have lost the goods you had on board, but I will compensate you
    another way. As to your two brothers, I have condemned them to
    remain five years in that shape. Their perfidiousness too well
    deserves such a penance." Having thus spoken and told me where I
    might hear of her, she disappeared.

    The five years being now nearly expired, I am travelling in quest
    of her; and as I passed this way, I met this merchant, and the
    good old man who led the hind, and sat down by them. This is my
    history, O prince of genies! do not you think it very
    extraordinary?" "I own it is," replied the genie, "and on that
    account I remit the merchant the second third of the crime which
    he has committed against me."

    As soon as the second old man had finished, the third began his
    story, after repeating the request of the two former, that the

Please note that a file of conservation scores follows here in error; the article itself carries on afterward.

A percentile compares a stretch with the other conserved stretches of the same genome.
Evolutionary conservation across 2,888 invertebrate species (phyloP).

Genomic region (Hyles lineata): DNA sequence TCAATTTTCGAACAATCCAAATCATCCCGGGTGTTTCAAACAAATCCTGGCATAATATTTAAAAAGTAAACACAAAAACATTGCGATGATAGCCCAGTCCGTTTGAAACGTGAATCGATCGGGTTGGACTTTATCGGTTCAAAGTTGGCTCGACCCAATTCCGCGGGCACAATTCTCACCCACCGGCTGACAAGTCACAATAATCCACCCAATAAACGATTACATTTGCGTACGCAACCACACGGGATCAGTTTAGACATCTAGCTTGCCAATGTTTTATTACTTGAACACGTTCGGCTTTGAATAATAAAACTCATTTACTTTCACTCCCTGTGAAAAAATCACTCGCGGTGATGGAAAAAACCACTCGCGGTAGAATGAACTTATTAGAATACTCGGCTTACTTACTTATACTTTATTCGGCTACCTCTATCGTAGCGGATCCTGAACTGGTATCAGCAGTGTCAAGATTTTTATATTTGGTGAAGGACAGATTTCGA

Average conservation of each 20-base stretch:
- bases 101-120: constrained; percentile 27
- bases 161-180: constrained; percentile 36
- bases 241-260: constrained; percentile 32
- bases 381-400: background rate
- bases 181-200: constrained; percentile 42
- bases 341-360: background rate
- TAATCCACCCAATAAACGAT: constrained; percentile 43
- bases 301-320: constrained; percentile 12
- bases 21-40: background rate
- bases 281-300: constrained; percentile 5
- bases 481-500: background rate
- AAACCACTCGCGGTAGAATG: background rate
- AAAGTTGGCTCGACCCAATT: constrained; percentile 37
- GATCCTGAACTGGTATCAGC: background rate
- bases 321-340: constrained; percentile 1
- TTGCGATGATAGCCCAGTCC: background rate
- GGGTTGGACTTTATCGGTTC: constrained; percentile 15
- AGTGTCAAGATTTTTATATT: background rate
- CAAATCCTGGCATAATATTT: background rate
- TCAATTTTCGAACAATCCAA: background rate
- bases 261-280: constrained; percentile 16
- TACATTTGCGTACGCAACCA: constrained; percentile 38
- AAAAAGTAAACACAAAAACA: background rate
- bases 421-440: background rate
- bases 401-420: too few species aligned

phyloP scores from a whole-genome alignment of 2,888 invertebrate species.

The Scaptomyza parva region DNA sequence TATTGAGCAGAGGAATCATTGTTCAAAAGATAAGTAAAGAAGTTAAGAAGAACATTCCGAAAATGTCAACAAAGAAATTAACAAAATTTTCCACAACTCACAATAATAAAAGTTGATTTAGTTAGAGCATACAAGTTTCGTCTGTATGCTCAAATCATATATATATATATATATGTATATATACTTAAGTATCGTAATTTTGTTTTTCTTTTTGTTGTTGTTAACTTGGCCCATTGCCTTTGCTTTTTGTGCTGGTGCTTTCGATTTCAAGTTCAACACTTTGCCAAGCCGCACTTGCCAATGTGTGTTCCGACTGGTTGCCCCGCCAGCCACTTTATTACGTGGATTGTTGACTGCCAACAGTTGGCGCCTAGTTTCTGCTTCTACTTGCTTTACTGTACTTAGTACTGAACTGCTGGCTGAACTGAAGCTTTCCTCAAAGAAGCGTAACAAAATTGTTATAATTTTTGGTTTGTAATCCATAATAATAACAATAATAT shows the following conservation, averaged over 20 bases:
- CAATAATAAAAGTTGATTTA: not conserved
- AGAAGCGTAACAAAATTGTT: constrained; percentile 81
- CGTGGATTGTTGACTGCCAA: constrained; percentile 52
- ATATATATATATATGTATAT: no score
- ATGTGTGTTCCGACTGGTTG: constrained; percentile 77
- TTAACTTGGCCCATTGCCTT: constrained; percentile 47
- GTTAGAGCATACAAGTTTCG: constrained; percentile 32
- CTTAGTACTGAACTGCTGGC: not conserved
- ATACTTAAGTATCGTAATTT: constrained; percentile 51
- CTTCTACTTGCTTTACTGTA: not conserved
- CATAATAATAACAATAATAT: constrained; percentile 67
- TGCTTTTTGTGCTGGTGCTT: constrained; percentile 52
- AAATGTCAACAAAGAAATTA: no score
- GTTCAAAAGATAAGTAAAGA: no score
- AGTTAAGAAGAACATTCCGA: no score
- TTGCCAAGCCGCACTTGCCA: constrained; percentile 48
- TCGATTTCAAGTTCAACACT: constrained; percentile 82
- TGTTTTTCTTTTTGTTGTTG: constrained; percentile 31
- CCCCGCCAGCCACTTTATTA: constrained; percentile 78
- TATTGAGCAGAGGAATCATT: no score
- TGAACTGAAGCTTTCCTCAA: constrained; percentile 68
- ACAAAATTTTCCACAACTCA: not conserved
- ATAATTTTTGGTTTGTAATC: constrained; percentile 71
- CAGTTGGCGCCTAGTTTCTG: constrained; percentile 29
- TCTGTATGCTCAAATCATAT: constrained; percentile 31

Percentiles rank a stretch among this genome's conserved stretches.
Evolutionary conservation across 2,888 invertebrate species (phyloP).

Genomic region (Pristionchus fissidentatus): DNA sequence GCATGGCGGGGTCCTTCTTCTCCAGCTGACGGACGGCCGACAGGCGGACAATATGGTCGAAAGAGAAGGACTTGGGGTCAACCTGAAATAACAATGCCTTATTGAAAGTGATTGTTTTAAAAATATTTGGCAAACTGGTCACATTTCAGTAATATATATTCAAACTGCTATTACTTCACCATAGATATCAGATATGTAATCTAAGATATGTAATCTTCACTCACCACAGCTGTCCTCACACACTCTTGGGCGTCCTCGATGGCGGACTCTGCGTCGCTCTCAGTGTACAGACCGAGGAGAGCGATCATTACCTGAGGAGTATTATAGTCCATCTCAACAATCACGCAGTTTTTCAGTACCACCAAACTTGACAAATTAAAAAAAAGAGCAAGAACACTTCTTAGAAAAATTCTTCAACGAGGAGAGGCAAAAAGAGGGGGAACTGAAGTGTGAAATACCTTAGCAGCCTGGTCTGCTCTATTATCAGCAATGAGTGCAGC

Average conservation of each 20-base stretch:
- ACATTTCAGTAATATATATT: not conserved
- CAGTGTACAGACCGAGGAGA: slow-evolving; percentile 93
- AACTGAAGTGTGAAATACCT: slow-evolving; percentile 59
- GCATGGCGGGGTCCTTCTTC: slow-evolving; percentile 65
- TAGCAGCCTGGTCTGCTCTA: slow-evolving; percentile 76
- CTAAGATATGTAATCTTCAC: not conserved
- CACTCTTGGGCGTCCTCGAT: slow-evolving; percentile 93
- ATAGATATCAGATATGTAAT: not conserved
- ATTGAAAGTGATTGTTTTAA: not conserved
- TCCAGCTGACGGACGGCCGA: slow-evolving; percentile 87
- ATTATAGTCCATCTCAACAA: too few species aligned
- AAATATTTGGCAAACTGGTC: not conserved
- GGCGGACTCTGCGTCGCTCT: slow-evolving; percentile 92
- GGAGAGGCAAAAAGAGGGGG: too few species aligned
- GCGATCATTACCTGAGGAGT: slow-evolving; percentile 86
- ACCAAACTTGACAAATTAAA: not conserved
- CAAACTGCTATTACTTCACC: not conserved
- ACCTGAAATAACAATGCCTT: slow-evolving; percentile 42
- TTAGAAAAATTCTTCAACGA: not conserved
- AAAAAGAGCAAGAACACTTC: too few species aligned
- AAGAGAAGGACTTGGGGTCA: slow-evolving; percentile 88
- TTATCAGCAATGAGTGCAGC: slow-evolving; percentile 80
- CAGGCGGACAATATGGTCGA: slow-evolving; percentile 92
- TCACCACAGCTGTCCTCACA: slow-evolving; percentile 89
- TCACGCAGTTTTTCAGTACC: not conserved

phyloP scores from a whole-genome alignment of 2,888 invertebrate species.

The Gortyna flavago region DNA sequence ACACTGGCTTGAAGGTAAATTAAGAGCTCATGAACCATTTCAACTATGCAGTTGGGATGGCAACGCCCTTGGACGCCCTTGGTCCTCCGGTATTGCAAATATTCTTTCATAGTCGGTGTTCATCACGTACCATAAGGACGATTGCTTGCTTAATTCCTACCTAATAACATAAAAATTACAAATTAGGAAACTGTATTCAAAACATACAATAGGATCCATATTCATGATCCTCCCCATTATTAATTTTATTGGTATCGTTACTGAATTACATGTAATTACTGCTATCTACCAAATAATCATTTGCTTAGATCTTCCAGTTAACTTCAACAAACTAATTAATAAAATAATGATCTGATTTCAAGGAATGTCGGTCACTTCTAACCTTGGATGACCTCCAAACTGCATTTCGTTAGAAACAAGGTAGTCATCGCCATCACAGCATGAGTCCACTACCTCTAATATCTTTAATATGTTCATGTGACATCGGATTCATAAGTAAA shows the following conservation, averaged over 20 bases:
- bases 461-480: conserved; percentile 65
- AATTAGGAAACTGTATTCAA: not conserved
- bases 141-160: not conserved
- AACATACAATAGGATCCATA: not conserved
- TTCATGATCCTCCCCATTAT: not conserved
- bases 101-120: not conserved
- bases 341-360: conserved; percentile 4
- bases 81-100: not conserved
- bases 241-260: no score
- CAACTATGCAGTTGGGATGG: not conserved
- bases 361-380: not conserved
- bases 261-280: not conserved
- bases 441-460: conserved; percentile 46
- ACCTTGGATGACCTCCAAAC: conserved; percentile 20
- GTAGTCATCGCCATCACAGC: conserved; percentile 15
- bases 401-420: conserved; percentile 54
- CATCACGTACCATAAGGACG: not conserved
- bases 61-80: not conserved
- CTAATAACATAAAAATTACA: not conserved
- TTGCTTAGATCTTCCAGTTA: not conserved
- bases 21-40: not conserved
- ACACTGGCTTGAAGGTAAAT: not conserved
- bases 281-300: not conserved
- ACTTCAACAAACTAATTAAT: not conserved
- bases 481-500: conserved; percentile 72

genie would pardon the merchant the other third of his crime,
    provided what he should relate surpassed in singularity of
    incidents the narratives he had already heard. The genie made him
    the same promise as he had given the others.

    The third old man related his story to the genie; and it exceeded
    the two former stories so much, in the variety of wonderful
    adventures, that the genie was astonished; and no sooner heard
    the conclusion, than he said to the old man, "I remit the other
    third of the merchant's crime on account of your story. He is
    greatly obliged to all of you, for having delivered him out of
    his danger by what you have related, for to this he owes his
    life." Having spoken thus he disappeared, to the great
    contentment of the company.

    The merchant failed not to make due acknowledgment to his
    deliverers. They rejoiced to see him out of danger; and bidding
    him adieu, each of them proceeded on his way. The merchant
    returned to his wife and children, and passed the rest of his
    days with them in peace.